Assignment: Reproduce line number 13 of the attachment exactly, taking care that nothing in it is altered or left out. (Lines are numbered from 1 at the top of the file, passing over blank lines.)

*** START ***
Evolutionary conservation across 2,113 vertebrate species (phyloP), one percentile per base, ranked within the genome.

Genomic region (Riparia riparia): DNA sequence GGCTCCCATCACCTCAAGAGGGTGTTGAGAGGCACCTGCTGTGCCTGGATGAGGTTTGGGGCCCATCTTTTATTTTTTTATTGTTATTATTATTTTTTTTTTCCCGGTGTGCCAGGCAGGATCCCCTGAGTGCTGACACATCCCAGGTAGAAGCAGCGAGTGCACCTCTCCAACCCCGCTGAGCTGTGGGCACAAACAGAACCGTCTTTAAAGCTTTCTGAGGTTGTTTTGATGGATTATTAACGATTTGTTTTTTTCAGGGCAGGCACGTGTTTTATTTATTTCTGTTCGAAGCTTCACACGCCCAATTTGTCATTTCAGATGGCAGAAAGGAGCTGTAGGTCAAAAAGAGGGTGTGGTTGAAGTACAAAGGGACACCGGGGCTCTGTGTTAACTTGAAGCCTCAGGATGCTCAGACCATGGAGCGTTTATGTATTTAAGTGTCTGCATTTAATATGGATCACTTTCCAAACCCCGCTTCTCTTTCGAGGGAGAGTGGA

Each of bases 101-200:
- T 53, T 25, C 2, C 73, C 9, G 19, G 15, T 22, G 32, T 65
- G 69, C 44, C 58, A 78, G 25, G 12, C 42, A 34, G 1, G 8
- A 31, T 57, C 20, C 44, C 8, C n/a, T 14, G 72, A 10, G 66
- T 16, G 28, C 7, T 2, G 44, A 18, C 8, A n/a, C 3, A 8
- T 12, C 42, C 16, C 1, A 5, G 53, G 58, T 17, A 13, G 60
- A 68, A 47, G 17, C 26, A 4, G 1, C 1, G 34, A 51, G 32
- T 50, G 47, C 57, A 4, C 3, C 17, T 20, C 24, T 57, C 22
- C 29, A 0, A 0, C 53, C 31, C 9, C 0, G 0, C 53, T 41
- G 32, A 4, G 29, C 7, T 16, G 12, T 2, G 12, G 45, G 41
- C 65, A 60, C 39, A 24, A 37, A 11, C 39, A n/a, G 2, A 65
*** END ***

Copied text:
- C 65, A 60, C 39, A 24, A 37, A 11, C 39, A n/a, G 2, A 65